Future of Cloud-Native Computing

Tuesday, September 14, 2021

- PDT
OPEN TALK: Relational Databases: Don't Call It a Comeback!
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Rob Hedgpeth
Rob Hedgpeth
MariaDB, Director, Developer Relations

The data revolution is upon us, and, well, has been for several years. It comes as no surprise that as application technology has evolved to keep up with the ever increasing expectations of users, the data platforms and solutions have had to as well. A decade or so ago we thought all our problems had been solved with a new player in the game, NoSQL. But, spoiler alert, they weren't.

In this session we're going to dive into a brief history of data. We'll examine its humble beginnings, where we stand today, and how modern relational databases will shape the cloud landscape going forward. Throughout the journey you'll gain an understanding of how SQL and relational databases have adapted to pave the road for a truly bright future.

- PDT
OPEN TALK: Unlock Cassandra Data for Application Developers Using GraphQL and REST APIs with Stargate.IO
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Cedrick Lunven
Cedrick Lunven
DataStax, Director of Developer Advocacy

Cassandra is an incredibly powerful, scalable and distributed open source database system. Companies with extremely high traffic use it to provide their users with consistent uptime, blazing speed, and a solid framework. However, many developers find Cassandra to be challenging because the configuration can be complex and learning a new query language (CQL) is something they just don't have time to do. Stargate is an OSS multi-model API Data Layer for cloud native databases which sits on top of Cassandra and provides HTTP interfaces to your data - it provides a REST API, a GraphQL API, and a document-oriented Schemaless API. You can install it on top of your own Cassandra instance and participate in the community. During this presentation we will demonstrate and share the purpose, capabilities and internals of Stargate. We also give a working sample as a docker-ready configuration file.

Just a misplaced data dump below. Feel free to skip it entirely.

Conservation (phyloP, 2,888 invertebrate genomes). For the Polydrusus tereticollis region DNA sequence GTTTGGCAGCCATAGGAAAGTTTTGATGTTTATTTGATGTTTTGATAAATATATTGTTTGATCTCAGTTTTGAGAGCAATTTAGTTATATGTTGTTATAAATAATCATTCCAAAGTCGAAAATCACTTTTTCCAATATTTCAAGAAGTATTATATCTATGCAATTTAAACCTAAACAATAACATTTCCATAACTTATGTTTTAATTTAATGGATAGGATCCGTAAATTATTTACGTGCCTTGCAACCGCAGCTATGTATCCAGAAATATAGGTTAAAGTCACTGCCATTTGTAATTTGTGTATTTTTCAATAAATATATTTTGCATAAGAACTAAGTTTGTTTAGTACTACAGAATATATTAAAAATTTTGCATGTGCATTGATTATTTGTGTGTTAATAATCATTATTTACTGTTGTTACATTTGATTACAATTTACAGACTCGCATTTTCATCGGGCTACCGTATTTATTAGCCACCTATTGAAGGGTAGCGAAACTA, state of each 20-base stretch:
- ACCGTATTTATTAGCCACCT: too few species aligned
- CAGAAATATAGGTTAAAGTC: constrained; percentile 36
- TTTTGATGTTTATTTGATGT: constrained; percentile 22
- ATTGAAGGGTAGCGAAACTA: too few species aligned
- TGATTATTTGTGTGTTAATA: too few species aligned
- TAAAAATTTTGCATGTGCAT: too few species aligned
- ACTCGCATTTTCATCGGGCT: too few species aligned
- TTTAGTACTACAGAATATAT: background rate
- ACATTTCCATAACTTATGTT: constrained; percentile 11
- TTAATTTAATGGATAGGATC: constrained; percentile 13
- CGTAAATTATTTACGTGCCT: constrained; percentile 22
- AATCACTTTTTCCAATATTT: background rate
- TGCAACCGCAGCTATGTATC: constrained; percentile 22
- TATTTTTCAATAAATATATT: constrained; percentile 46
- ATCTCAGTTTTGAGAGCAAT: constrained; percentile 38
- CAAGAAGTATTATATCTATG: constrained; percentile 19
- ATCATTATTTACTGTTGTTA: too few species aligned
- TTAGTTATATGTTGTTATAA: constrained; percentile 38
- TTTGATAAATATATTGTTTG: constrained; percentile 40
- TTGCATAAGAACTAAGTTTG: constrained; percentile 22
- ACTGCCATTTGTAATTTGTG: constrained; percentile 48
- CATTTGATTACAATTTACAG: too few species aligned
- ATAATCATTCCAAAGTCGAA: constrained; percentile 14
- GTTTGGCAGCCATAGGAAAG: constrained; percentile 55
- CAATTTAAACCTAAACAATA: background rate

- PDT
OPEN TALK: What Exactly IS Serverless, Anyway?
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Rain Leander
Rain Leander
Cockroach Labs, AppDev Technical Evangelist

You’ve heard of Serverless but you really aren’t sure what it is about. Isn’t serverless just another word for cloud computing? Isn’t it just “Other People’s Computers”? Or is it the most efficient way to develop applications, letting the developer focus on their own priorities instead of anything to do with the administration of a server? Cloud providers would have you believe it means letting them take care of the platform side. But the idea of Serverless extends beyond the platform to encompass everything from microservices to databases, from development to operation, from storage capacity to the network. This talk is geared towards those curious about this new Serverless technology and what opportunities arise by embracing the latest movement.

- PDT
Ready for Cloud Native 2.0? 3 DevOps Strategies for the Next Era in Cloud Native
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Bruno Andrade
Bruno Andrade
Shipa.io, CEO

After the rush to take advantage of cloud native application development and tools like Kubernetes, DevOps teams now have a lot more to think about. In many cases, DevOps adopted early continuous integration/continuous deployment (CI/CD) pipeline tools such as Jenkins, and are now attempting to apply them in cloud native scenarios where they aren’t the appropriate fit they once were. Cloud native pulls the developer down to infrastructure-related operations, and the current CD tools cannot help bring back the application-level context that developers once had before moving to a microservices architecture – hence, adding more complexity to the development workflow and observability of applications post-deployment. DevOps teams also face new challenges in application policy management, especially so in closely regulated industries, as they adapt their processes to establish trust and security in cloud native environments. At the same time, DevOps needs to reevaluate approaches to automation and strategies for eliminating human error, as cloud and Kubernetes deployments have ushered in a return of very manual and tedious efforts.